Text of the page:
My Czech cousin answered a question I have had for a very, very long time. I thought it would be good to post this for others who may be wondering the same thing.
Privacy laws in the Czech Republic limit public viewing of records to those older than 100 years for birth records, older than 75 years for death and marriage records. If there is a register (a book) that has records (individual entries in the book) that are less than the required age, the register cannot be digitized and made available publicly.
The question is, what about the people inside the book whose records are old enough to be viewed? It makes sense that the registers can't be digitized until all of the records within meet the requirements. But how would you access the other records that do meet the requirements?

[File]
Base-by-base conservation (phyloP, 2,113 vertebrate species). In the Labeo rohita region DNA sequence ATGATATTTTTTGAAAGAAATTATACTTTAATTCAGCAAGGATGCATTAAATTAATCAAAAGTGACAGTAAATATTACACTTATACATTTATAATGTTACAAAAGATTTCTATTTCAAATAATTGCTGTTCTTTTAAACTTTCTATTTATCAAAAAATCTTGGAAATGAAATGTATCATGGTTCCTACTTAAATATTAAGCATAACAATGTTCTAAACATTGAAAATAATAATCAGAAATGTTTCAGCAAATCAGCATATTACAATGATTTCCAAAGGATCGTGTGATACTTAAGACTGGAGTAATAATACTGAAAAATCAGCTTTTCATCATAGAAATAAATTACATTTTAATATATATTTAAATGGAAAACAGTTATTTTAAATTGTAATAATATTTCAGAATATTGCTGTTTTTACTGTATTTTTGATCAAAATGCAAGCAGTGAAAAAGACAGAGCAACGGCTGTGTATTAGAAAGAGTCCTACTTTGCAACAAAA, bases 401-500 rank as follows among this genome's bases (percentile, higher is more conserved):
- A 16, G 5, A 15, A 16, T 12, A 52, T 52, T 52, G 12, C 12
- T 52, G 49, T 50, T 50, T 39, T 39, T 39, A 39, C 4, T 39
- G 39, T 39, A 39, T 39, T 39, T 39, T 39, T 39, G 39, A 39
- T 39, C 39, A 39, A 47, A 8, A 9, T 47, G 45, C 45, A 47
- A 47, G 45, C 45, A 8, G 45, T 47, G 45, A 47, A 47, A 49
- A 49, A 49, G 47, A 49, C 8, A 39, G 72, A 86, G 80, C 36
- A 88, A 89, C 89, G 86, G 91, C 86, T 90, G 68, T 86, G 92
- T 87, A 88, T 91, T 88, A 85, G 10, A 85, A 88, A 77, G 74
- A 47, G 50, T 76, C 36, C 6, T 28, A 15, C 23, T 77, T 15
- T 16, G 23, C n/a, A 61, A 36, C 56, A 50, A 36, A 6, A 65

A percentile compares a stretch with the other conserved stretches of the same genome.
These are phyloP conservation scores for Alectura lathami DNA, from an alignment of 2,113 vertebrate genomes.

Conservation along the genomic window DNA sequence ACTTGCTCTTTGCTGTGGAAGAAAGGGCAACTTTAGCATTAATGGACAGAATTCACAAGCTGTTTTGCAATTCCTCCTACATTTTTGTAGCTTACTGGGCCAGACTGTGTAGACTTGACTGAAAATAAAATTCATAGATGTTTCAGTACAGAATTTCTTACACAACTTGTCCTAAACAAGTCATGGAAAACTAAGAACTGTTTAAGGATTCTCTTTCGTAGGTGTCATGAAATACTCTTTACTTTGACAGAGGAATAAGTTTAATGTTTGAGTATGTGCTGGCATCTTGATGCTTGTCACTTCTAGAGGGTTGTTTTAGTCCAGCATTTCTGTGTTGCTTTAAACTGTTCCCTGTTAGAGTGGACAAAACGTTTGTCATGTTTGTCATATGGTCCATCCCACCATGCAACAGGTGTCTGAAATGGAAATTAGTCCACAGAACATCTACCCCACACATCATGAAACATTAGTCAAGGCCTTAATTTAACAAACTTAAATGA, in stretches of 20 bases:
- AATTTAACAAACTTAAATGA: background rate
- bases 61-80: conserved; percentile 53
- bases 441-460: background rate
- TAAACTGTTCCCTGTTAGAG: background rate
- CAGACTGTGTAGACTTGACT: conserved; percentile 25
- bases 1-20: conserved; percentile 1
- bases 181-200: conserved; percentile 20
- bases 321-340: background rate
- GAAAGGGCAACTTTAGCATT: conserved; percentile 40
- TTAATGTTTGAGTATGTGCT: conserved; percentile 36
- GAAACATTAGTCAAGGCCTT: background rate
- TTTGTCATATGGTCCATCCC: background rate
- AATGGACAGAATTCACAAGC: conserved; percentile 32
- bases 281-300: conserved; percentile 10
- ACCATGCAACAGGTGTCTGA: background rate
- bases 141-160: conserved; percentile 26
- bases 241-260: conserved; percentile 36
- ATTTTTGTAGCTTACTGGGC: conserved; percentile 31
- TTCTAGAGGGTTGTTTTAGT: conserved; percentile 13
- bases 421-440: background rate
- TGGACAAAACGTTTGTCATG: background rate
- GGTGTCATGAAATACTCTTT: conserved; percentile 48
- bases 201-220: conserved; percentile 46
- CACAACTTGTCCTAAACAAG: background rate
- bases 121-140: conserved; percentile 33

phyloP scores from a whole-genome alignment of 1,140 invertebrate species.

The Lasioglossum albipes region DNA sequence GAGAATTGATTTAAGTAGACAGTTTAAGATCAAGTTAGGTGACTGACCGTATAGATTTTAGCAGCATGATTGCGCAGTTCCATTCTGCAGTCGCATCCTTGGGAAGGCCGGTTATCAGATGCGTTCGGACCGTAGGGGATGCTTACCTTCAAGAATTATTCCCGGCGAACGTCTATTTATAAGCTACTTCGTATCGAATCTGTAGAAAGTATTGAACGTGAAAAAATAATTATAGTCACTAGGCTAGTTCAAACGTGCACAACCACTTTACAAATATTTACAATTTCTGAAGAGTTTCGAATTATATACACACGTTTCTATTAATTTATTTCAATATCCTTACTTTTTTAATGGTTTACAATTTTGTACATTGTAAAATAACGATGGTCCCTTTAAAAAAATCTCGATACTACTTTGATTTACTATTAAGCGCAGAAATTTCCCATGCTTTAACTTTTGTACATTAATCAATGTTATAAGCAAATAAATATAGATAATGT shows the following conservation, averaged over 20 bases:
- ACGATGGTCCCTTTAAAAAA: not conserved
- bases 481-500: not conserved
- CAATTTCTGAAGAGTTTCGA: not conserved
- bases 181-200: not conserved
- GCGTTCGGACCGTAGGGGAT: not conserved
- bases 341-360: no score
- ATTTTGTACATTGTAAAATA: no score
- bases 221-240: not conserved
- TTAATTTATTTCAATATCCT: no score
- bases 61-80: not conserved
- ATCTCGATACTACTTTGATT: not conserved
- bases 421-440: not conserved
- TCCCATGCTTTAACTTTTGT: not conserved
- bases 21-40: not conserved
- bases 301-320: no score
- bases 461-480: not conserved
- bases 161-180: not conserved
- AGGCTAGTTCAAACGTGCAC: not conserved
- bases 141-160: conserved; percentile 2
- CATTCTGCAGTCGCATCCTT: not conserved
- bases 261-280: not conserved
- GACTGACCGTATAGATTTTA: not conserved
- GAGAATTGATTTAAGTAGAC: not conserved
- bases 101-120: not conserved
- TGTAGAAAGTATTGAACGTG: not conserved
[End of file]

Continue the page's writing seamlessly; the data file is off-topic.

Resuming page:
I suspect that practices *might* vary from archive to archive, just as they do from courthouse to courthouse in the United States. However, the general rule is that officials don't allow individuals to look at these registers. They make photocopies themselves. My cousin says that this is done only for direct descendants, and you have to pay to have it done.
But! The point is, it can be done. That is exciting.